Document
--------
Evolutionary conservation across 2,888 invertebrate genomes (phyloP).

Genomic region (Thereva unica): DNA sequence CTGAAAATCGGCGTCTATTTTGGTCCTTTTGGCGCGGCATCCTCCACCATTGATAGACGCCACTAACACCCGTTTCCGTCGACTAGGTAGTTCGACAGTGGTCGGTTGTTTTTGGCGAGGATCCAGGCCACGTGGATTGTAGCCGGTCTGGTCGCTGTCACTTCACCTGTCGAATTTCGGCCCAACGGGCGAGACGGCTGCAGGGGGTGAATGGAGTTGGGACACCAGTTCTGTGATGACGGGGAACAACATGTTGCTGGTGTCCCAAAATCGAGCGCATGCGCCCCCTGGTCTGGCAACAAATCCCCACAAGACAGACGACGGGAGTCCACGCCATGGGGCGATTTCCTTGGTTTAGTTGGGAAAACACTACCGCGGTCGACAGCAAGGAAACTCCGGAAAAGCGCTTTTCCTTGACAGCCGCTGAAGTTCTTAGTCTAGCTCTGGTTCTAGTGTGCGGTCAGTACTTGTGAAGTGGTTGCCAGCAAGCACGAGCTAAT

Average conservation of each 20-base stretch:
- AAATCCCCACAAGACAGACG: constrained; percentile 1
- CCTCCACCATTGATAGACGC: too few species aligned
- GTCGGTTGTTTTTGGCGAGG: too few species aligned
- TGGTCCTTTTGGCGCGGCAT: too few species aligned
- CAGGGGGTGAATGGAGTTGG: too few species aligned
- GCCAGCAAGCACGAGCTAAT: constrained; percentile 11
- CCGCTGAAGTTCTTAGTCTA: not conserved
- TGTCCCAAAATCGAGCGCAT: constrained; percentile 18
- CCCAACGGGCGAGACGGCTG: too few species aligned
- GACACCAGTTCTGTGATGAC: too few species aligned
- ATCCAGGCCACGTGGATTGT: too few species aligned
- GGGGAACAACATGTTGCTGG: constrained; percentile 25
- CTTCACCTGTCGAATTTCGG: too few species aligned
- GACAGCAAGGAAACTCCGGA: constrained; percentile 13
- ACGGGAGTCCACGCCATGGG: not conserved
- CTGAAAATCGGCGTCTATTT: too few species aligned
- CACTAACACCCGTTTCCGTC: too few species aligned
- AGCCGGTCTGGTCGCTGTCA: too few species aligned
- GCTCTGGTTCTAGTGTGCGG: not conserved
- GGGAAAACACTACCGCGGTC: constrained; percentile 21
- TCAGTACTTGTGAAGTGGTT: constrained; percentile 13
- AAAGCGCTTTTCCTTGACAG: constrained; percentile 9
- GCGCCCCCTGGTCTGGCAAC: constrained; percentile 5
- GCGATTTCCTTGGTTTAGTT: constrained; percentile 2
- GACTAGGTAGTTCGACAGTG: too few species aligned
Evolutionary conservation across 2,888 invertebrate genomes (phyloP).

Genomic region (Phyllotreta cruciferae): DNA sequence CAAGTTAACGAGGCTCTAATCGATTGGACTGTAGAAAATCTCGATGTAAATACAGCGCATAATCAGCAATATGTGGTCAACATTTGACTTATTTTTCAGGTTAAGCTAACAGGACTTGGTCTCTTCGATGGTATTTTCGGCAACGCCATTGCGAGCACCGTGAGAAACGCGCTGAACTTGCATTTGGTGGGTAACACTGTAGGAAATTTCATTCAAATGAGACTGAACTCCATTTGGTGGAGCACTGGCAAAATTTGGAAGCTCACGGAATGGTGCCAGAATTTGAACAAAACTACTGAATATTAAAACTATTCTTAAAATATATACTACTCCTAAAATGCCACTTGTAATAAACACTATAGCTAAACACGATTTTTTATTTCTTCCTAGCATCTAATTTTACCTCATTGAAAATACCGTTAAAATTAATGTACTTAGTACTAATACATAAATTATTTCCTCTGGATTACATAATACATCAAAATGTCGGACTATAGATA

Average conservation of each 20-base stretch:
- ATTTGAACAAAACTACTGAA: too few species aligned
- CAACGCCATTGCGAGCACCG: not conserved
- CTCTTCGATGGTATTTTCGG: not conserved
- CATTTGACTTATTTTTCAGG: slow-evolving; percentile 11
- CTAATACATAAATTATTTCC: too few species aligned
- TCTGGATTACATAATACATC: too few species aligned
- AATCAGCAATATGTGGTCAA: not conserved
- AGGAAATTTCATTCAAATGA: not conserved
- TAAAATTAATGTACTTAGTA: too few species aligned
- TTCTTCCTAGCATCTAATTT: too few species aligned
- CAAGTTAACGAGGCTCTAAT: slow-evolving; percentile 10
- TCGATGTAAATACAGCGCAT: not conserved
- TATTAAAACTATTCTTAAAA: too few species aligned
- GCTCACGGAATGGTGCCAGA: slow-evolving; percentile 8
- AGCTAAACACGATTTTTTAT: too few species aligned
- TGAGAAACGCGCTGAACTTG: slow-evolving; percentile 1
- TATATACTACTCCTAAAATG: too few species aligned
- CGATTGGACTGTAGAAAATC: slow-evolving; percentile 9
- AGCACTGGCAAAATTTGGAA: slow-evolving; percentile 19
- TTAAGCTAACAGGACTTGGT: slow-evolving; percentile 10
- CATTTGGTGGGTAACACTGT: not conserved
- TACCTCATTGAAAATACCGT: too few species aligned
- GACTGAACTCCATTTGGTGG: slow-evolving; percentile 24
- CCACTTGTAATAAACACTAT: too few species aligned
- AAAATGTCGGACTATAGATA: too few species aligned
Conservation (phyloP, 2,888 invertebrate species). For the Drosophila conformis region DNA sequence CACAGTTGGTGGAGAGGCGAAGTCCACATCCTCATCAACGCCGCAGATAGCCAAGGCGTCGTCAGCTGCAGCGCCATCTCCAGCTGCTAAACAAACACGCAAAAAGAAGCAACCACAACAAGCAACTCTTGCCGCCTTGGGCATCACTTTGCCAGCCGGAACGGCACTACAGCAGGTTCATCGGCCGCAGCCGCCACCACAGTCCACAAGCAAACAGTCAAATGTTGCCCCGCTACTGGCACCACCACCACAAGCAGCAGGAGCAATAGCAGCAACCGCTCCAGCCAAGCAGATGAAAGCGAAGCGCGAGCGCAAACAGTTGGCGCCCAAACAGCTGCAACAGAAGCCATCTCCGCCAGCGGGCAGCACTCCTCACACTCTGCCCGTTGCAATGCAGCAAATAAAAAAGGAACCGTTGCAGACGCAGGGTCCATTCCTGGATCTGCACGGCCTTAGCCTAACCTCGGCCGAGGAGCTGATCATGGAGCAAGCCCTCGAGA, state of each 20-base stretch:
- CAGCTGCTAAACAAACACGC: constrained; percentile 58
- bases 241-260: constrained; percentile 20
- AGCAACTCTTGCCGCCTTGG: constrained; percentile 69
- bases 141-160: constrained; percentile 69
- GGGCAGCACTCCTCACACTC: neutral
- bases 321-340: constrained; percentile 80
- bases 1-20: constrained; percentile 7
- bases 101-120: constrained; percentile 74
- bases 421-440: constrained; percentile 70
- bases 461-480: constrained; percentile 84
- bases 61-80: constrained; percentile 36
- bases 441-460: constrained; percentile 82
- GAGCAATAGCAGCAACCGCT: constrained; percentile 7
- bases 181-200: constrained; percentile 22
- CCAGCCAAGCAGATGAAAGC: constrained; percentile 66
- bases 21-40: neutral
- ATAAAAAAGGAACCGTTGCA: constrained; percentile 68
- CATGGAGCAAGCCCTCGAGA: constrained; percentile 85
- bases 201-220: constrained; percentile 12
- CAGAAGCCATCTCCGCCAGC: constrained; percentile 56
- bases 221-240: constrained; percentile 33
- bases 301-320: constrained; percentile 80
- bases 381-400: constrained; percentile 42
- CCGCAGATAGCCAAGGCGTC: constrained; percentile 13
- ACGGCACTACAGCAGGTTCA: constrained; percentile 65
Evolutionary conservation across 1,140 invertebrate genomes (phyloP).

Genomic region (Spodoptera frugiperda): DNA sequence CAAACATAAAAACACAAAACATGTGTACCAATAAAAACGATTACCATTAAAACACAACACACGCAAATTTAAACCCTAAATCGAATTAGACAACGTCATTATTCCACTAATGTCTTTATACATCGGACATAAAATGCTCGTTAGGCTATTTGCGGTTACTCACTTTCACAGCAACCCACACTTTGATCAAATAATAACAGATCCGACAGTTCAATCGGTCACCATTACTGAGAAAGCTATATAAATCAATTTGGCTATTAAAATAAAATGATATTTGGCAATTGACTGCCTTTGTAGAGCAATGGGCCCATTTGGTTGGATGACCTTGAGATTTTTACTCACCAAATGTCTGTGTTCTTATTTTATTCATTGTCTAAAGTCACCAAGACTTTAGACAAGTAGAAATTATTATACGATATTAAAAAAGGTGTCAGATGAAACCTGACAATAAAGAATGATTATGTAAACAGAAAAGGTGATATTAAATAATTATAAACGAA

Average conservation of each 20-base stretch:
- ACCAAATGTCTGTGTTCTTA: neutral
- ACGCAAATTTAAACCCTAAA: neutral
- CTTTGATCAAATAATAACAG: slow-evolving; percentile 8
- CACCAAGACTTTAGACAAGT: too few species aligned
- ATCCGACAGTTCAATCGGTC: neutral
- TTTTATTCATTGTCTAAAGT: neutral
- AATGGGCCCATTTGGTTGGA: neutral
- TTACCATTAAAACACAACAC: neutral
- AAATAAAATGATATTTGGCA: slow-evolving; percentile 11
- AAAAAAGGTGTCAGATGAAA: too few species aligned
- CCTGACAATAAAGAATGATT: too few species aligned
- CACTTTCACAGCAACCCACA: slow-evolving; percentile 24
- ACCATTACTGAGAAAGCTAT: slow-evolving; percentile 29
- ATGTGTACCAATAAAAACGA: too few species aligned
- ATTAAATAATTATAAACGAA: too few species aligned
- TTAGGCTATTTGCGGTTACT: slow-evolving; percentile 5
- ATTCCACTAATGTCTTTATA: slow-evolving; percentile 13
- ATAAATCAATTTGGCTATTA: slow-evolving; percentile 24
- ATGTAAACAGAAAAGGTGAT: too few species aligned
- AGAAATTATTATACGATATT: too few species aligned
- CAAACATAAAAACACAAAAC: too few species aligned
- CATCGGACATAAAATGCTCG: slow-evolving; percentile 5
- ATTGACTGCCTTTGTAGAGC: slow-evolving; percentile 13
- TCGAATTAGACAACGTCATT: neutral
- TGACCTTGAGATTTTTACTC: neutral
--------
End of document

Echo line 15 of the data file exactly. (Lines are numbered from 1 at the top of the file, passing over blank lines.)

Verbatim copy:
- GGGGAACAACATGTTGCTGG: constrained; percentile 25